Skip to comments.Rumsfeld: Northern Attack on Iraq Would Have Helped Squelch Insurgents
Posted on 03/20/2005 1:35:07 PM PST by MamaLucci
The level of insurgency in postwar Iraq wouldn't be so high if the U.S.-led coalition had been able to invade from the north, through Turkey, Defense Secretary Donald H. Rumsfeld said Sunday.
(Excerpt) Read more at ap.tbo.com ...
They were looking to protect their own. They are still afraid of the Kurds in Iraq joining with 'their' Kurds.
Another reason to support an independent Kurdistan.
We can thank the French also.
The French and Germans blackmailed them. If you want in the EU you don't help the Americans. That plus the Kurd fear was enough to get them to go along.
Kattracks, we miss you, come home....come home.....:)
It's nice to hear the confirmation I was right. :)
We didn't come in through the north, so the idiots north of Baghdad weren't ground up.
In support of my earlier analysis of what went wrong in the invasion - not the stuff the media says, but in not gaining a battleforce access through the north.
Actually the Turks did us a favor, otherwise now we would
be caught between them both.
What happens from now on is brought on by the Turks themselves, we cannot now stand in the middle and say to
the Kurds,"Look the turks helped us depose Saddam, be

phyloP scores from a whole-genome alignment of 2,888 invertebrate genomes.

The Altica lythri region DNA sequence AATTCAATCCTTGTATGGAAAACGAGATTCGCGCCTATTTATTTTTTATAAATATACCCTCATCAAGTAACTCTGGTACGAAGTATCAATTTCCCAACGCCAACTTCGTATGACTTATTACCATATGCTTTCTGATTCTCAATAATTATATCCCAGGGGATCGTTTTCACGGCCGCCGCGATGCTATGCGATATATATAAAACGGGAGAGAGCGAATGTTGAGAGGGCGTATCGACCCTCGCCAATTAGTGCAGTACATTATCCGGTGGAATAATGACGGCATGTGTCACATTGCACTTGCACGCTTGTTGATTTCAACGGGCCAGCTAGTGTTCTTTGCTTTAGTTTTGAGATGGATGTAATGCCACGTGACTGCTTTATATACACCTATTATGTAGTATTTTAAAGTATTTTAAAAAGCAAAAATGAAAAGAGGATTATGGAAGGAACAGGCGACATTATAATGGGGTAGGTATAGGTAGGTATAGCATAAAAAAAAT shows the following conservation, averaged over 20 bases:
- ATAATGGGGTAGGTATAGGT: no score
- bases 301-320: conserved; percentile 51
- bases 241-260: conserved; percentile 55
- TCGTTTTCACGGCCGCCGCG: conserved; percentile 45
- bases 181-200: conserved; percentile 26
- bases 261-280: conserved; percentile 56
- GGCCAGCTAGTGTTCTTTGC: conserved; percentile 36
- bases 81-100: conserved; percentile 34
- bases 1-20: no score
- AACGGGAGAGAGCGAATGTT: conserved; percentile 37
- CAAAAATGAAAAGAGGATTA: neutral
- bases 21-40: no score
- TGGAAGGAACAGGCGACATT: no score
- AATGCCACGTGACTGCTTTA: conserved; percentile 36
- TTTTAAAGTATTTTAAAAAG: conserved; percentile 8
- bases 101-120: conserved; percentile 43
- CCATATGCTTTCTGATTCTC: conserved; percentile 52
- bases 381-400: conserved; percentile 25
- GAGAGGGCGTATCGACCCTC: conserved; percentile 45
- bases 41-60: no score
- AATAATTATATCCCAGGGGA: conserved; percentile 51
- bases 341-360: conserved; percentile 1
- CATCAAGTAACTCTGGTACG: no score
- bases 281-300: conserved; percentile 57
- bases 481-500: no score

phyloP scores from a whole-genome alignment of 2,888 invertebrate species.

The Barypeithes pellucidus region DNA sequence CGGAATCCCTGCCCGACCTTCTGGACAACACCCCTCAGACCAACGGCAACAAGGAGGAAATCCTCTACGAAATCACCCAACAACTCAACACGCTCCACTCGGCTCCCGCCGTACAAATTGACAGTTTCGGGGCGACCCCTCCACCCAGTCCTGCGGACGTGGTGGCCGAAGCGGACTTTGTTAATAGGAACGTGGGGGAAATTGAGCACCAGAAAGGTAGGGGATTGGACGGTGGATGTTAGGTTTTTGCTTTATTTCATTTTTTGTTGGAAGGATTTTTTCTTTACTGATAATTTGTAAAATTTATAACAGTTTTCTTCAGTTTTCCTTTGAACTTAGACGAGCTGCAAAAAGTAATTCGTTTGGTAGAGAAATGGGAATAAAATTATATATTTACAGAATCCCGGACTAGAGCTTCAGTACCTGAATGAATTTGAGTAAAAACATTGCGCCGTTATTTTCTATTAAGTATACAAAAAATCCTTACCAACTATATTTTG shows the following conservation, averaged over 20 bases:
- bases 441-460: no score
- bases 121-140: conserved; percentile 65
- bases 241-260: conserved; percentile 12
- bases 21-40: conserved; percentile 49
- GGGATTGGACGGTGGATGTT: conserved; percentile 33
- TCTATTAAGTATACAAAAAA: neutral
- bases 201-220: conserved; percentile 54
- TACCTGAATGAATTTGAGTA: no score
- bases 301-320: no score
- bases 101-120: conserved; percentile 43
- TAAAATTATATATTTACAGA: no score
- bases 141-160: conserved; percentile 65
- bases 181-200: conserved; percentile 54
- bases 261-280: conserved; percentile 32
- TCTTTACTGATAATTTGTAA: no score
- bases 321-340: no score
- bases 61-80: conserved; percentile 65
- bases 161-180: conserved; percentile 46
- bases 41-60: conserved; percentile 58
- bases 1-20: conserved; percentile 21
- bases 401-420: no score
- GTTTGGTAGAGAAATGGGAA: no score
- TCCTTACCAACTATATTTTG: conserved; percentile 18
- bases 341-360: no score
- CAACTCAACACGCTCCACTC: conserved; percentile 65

reasonable and we will try to work this out".
That may not be as much of the story as I once thought it might be.
The situation may be bit more complicated and a bit less threatening than that. In this commentary recently republished in The Daily Star (Lebanon), Peter Galbraith makes some interesting and rather surprising (to me) observations about Turkish/Iraqi Kurdish relations. Galbraith teaches at the National War College in Washington.
There is no such place," the Turkish intelligence officer told my son earlier this month. He was going through our luggage at the Turkish end of the Habur bridge that separates Turkey from northern Iraq, and had found a chess set with the place of origin, "Kurdistan," carved into it. After initially insisting we return the set to Iraq, he loaned Andrew a screwdriver to gouge out the offending word.
Fifty meters away from the Turkish intelligence post, at the other end of the bridge, is a sign that reads "welcome to Kurdistan of Iraq." The operative question is how long the "of Iraq" will be there. The Iraqi flag does not fly at the border crossing or anywhere else in Iraqi Kurdistan (though a pre-1991 version of the flag does fly on a few public buildings in the sector controlled by the Patriotic Union of Kurdistan). The Kurdistan flag, a green-white-red tricolor with a bright yellow sun, is ubiquitous. The Kurdistan government - not the authorities in Baghdad - controls the Habur crossing. There are no central government offices in Kurdistan and the Kurdistan government does not allow the Iraqi Army to send its forces into the region.